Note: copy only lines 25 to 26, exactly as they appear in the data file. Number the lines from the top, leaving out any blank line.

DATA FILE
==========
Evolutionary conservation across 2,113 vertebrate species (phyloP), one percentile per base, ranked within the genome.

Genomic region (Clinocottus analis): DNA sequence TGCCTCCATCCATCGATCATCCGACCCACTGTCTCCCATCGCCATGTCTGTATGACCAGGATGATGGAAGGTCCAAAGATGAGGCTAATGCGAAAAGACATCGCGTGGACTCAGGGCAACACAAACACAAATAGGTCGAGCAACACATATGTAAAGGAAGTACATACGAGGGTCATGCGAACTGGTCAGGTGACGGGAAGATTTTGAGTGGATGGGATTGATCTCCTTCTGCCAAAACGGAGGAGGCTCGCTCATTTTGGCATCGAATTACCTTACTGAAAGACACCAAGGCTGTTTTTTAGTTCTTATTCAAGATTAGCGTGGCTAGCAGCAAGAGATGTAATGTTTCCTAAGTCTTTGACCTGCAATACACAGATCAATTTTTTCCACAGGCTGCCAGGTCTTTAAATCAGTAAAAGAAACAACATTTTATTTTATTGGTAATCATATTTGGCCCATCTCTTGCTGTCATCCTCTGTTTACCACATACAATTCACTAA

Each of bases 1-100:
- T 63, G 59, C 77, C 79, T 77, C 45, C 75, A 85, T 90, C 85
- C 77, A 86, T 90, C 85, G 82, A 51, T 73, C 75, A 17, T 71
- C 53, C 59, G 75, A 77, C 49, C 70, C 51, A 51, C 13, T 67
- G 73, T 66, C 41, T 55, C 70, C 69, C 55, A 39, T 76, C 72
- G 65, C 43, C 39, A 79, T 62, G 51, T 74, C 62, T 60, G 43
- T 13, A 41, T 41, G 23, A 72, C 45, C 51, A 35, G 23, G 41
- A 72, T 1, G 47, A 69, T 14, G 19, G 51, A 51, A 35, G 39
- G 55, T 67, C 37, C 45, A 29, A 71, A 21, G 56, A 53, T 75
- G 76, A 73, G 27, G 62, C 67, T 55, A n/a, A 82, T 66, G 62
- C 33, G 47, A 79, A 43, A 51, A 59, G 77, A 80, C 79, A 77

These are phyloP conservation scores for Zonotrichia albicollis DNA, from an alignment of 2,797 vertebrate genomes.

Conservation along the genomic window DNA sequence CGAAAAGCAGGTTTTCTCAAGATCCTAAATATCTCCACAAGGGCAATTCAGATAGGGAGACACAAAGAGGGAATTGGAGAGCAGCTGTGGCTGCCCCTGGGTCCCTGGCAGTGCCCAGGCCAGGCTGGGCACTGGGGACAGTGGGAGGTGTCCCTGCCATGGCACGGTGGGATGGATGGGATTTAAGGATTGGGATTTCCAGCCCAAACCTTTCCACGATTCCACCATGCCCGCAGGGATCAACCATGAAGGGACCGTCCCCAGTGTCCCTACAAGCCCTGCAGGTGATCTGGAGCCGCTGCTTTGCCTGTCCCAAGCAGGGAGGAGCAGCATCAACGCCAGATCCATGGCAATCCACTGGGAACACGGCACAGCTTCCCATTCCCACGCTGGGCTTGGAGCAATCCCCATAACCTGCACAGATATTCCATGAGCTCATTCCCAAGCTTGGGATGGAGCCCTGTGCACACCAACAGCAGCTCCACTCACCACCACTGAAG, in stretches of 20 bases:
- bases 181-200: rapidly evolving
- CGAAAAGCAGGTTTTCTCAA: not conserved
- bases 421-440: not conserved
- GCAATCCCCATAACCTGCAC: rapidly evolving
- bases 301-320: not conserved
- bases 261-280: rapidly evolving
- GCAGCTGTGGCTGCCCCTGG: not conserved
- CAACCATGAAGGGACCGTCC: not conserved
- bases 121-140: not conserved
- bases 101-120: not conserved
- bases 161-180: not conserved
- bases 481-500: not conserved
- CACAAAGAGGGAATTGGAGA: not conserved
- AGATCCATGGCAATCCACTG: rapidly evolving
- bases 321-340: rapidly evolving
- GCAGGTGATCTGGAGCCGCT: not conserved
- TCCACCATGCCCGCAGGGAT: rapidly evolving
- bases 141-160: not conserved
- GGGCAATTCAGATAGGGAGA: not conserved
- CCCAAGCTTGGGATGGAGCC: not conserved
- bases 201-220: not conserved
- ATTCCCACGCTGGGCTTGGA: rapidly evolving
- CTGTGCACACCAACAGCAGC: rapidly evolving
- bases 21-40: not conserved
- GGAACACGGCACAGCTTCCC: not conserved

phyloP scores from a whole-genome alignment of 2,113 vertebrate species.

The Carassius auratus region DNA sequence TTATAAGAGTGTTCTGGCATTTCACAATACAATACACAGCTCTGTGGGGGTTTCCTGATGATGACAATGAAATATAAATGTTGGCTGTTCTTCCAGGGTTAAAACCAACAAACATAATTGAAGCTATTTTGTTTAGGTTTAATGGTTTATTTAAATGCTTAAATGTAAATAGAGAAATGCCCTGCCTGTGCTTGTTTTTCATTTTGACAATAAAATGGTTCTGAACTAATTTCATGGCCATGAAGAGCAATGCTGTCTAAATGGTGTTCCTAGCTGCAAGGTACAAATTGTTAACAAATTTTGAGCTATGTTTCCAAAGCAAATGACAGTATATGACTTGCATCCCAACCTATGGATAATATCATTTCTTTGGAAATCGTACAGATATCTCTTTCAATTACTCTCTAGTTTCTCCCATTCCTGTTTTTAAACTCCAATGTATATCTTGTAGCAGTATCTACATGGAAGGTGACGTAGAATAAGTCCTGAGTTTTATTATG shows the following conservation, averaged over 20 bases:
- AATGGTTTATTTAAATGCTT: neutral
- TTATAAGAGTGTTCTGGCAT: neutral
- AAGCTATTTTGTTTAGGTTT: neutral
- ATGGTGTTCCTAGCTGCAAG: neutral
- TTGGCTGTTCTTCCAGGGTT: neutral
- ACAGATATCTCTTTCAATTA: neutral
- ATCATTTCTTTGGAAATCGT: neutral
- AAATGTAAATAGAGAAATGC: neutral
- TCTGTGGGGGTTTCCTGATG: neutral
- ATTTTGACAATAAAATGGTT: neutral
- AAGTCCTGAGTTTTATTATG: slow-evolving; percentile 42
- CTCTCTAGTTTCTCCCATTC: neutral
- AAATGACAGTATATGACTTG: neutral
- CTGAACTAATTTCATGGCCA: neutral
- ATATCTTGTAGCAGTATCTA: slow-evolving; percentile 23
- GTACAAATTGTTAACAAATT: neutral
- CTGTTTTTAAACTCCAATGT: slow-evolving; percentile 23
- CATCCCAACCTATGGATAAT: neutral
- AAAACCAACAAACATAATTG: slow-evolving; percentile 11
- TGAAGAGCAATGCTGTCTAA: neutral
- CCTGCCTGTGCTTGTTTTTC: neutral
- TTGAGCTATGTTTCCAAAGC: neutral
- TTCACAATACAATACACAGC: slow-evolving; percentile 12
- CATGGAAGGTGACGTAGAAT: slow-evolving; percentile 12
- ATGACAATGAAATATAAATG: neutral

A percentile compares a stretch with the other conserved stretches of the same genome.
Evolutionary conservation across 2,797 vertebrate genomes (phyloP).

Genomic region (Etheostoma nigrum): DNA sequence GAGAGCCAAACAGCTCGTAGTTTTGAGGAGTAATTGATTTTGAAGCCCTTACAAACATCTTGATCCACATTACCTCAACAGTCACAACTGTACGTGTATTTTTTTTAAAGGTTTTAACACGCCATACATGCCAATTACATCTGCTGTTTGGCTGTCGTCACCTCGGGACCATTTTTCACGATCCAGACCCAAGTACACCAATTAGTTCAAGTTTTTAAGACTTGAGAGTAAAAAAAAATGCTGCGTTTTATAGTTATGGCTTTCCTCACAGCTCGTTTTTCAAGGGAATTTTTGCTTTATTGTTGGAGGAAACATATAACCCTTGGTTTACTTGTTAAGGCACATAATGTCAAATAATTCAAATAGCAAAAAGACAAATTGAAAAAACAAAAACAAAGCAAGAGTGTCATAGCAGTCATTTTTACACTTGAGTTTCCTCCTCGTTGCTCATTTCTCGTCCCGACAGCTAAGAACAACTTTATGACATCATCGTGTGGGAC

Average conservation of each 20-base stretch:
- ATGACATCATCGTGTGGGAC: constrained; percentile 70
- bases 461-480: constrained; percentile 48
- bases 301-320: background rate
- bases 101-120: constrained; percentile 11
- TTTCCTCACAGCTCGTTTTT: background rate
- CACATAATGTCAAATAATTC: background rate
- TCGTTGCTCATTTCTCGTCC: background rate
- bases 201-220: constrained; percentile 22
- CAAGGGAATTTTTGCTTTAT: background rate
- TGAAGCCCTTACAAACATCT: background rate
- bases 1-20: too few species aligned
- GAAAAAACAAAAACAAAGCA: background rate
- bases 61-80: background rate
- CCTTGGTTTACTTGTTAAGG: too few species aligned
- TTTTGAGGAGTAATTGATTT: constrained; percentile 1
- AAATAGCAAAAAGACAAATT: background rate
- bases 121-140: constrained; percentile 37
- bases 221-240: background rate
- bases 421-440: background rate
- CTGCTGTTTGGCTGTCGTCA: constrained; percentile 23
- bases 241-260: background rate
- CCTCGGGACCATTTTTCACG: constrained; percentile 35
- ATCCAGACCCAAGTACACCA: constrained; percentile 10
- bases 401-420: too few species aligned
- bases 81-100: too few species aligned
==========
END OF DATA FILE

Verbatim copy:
- bases 101-120: not conserved
- bases 161-180: not conserved